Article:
Thursday, 20 July 2017

Hobby or stick horses

I was taking out the broad beans last week and pulled out the three old wooden broom handles I had used as supports when I remembered a bit on the news the other day of people doing hobby horse show jumping. We don't like plastic toys but do like to have something to entertain the grandchildren over the summer holidays visits.

Quick look on Pin-interest for ideas and a pattern and out to the sewing cabin to raid the stash and bits of ribbons,felt and cord, etc.

Round the garden on the flat or over the jumps guys?

Wednesday, 19 July 2017

Nightshade plants

"What are nightshade plants?" My husband is reading a book about arthritis and keeps reading out bits with strange requests to change his diet.
"Nightshade? Belladonna? which you would definitely not eat. Or do you mean the fact tomatoes and potatoes are in the same DNA whatsit species family, once a long time ago, before they were refined?"

By this time he has read on "Tomatoes, potatoes, eggplants and peppers are not good for arthritis!"

"Really? Not sure about egg plants as never been a fan. But there is lots of vitamins in tomatoes and peppers. Anyway I am sure in moderation they are all fine."  These wretched american feel-good books, I must make sure the next one is UK based, but at least he is thinking about doing something about his health.

Gosh,I hope I sounded reassuring - there are stacks of ripening toms and peppers in our poly tunnel!  Now is not the time to be a fussy eater.
Thanks for the birthday wishes and nice comments  Have not been on line much as I am suffering from horse fly bites. I forgot to change out of shorts BEFORE cutting under a hedge.  Silly me.  Every time this happens (and it has been like this since early teens) I end up with great big swellings and on antibiotics.  Luckily the local health centre fitted me in immediately when I described the red line and swelling creeping up my leg! Will only take 24 hours to knock it on the head.

Saturday, 15 July 2017

Funny veg

The season has started to produce its weird veg!  The carrots are twinning around and around - hopeless for peeling!

Friday, 14 July 2017


I am really enjoying this book I requested from the library service.  For some reason our local library does not stock any "exploring Britain" type books.

It combines some of my favourite things - walking, observing places and people, social content  and MAPS.  I love a map.  I wanted to follow his progress on our A-Z along with him but struggled to read the detail.  As it is my birthday week I begged the husband to buy me this!
A great big magnifier  with a light!!  Fantastic and only cost £10!
Not only can I follow him across London I can follow the Tour de France in our atlas as well!  My other birthday present was cheap too (£2.58) but did not last as long but was very nice.

Yum..... hot chocolate with all the trimmings....

Thursday, 13 July 2017

Sun Hats

A request from my grandson for a bigger sun hat sent me back to my sewing cabin to make a bigger hat for him.  Two sizes made just in case; using material from my stash and a free pattern from the internet.
This is a very simple bucket hat pattern and takes an hour or so to make and uses about half a metre of cotton fabric. If you have small children do try this one (its on Ollie/Oliver and Co, a blog, I think).   The pattern goes up to 9 year olds - I have expanded it by half an inch all the way round and made myself a sun hat too!  I used a more upholstery style fabric and did not line the crown or sides this time.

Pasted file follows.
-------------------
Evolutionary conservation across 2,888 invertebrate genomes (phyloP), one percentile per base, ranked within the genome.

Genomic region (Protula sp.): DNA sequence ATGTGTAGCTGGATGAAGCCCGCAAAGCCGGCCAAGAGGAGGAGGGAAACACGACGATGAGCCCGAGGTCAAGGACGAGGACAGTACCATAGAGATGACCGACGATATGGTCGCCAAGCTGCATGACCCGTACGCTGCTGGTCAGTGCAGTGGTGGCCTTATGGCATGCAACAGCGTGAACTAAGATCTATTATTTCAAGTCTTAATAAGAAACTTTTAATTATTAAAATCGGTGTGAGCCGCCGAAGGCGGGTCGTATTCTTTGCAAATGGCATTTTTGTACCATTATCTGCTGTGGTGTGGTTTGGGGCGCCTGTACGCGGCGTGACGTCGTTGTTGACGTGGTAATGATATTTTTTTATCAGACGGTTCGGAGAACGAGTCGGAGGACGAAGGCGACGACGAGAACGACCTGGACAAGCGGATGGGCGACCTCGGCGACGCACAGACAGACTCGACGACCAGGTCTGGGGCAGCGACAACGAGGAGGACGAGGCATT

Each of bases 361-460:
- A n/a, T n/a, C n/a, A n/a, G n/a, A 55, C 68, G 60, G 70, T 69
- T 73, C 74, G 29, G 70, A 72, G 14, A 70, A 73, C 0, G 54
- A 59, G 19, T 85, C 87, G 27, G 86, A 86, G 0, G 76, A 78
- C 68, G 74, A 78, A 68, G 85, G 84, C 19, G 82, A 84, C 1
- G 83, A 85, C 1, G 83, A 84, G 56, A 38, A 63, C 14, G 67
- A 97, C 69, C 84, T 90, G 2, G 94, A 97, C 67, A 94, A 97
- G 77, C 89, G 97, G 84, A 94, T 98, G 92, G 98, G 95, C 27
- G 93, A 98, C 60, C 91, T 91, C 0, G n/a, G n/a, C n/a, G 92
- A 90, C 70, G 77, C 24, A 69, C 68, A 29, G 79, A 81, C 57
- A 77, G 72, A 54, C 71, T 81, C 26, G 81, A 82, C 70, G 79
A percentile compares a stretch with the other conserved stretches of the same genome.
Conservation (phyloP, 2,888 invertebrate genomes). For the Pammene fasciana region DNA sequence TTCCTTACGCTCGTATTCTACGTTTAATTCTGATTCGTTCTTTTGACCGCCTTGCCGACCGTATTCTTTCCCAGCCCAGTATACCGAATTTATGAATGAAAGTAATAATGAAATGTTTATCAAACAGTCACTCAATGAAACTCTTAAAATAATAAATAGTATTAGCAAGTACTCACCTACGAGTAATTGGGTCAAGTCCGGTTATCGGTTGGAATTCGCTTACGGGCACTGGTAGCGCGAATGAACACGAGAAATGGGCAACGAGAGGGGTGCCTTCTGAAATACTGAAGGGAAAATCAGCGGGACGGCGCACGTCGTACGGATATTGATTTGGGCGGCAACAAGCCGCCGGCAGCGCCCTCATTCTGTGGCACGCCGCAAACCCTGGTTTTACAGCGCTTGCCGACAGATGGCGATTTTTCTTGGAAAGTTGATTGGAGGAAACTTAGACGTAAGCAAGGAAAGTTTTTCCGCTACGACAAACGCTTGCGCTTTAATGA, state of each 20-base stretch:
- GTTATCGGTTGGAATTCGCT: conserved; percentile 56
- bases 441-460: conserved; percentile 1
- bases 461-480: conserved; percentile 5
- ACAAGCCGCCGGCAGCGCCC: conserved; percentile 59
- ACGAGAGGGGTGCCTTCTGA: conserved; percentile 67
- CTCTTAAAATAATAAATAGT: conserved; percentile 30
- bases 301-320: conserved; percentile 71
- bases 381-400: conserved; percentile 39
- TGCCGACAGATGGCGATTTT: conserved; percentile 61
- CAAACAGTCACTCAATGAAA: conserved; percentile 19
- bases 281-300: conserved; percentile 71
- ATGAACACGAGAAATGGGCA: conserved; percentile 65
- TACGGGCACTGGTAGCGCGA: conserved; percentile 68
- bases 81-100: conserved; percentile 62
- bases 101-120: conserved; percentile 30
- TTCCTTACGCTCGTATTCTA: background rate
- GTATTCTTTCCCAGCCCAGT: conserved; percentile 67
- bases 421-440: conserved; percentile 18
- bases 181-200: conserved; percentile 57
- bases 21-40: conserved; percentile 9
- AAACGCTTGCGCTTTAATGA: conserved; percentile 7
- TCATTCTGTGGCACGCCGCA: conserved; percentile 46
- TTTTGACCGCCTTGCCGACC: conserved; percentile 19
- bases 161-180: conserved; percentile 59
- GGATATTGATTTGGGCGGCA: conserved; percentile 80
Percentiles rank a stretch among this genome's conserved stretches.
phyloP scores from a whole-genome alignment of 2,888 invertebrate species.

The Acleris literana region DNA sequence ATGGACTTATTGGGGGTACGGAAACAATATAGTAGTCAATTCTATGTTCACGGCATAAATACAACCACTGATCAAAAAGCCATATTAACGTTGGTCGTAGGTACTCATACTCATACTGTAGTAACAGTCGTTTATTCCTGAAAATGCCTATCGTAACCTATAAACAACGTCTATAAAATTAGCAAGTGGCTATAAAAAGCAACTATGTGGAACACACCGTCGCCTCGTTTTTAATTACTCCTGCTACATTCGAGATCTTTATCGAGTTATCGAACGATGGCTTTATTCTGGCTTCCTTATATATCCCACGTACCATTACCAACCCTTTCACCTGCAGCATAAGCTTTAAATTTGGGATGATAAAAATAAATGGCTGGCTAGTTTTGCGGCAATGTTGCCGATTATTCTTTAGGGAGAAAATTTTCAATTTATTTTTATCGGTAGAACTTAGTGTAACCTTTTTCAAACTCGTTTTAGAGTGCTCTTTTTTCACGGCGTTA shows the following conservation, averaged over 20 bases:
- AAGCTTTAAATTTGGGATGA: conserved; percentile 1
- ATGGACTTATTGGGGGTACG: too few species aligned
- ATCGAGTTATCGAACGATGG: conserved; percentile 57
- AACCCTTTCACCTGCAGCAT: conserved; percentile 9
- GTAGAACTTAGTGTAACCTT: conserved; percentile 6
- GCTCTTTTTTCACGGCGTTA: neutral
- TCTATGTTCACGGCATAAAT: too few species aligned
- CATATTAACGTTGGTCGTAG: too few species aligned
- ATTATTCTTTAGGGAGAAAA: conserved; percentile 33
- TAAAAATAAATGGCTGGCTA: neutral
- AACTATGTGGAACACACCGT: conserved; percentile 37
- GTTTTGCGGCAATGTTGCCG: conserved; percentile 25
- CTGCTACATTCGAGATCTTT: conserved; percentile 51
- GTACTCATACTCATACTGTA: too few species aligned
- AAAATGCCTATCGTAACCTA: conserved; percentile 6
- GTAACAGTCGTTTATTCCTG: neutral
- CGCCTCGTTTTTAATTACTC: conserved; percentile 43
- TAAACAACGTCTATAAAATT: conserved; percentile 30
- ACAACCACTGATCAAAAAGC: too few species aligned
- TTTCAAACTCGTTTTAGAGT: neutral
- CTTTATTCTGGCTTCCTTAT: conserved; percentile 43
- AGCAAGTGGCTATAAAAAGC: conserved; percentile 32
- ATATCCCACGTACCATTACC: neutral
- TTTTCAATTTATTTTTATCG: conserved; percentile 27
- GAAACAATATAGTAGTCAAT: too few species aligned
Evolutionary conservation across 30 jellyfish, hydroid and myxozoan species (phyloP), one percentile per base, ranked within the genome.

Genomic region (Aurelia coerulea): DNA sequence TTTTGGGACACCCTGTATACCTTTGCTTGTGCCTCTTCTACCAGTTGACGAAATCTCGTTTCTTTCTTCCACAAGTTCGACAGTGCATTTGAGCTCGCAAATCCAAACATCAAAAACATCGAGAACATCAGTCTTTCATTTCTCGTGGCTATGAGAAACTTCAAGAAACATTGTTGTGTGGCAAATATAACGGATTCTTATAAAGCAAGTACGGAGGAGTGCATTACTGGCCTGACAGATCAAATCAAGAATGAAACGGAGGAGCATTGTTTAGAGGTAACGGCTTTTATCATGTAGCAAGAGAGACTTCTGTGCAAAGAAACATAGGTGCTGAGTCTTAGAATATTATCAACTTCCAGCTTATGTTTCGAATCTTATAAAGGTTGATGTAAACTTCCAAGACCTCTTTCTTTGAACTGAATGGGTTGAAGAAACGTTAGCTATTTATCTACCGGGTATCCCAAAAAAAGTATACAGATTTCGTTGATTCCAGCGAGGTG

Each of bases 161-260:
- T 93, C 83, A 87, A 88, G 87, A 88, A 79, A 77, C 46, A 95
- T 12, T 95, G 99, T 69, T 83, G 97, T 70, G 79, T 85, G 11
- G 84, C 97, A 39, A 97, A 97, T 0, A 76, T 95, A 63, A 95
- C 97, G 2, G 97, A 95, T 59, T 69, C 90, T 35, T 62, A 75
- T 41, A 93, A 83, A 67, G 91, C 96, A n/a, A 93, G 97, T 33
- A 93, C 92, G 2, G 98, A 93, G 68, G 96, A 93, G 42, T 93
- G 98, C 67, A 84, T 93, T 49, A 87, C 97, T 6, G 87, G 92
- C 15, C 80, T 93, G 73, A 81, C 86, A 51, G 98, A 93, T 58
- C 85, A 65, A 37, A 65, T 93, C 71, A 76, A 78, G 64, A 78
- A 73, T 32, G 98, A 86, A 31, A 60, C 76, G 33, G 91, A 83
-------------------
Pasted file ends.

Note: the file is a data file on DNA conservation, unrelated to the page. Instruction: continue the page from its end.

My last attempt at a sun hat for me was not a great success but this one seems a little better as it sits lower on my head.  I am not a hat person normally but we were out boating the other day on the River Ouse and I had to borrow my husband's spare one.  So hot and burning!

Wednesday, 12 July 2017

Mangle? Granny what's a mangle?

One of my son's is renovating a house and found a 1950's Practical Woodworker magazine in the loft.  We all enjoyed reading it and laughing at the some things looked odd and some things we were still doing - like insulating the loft!
This page sparked a lot of discussion.

The bottom right advert is for a stand alone spin dryer.  My mother had one!  Daughter in law (Indian descent/city dweller) and grand daughter could not quite grasp why you would have a spin dryer separate to a washing machine. Why would you want something that squashed all the washing so that it was plastered to the sides of the spinner and came out all creased they asked? Was it not all soft and bouncy?

Twin tub washing machines (my second washing experience when we had first child in 1976) was vaguely familiar to daughter in law but then I mentioned my first washing machine with a mangle on the top (second hand freebie in 1971). Bit like one of these.
Image result for washing mangle wringer
Mangle?  I tried to explain the working of two rotating drums squashing the washing as you turned the handle and how my mother's and grandmother's were so big they were kept just outside the back door.
Image result for washing mangle wringer

Perhaps I should not have mentioned the wonderful description Charles Dickens gives in "Our Mutual Friend" of mangling.

"See sweetie" explained R. "You always say Mummy was brought up in the Dark Ages. Grandma was brought up in ancient times!"

Sunday, 9 July 2017

Onion crop

We have grown red and white onions from sets and they have now been harvested and put out to dry.
Only 3 had soft/white rot and not too many went to seed. So a good crop.  We would normally leave to ripen in the soil but the bed was so weedy we needed to get on top of it.  Trouble is finding space in sheds for open storage - one already has 30 garlic cloves drying out. Took those out to get rid of rust that was developing on the foliage.  These crops make a great difference to our shopping bills as we get through a bulb of garlic and a good pound of onions a week. (Saves about £1.50 a week).

Meanwhile my husband is growing GIANT onions from seed in the poly tunnel. 

At least nothing was eating them!  Chasing birds off everything at moment, especially the blackbirds who are desperate for anything juicy (it is so dry here there are no worms)  they have even started to nibble the ripe tomatoes in the poly tunnel.

Wednesday, 5 July 2017

Soft fruit

I have finally come up for air from underneath the avalanche of soft fruit which has all come at once and as promised I will contemplate what we have done with it all.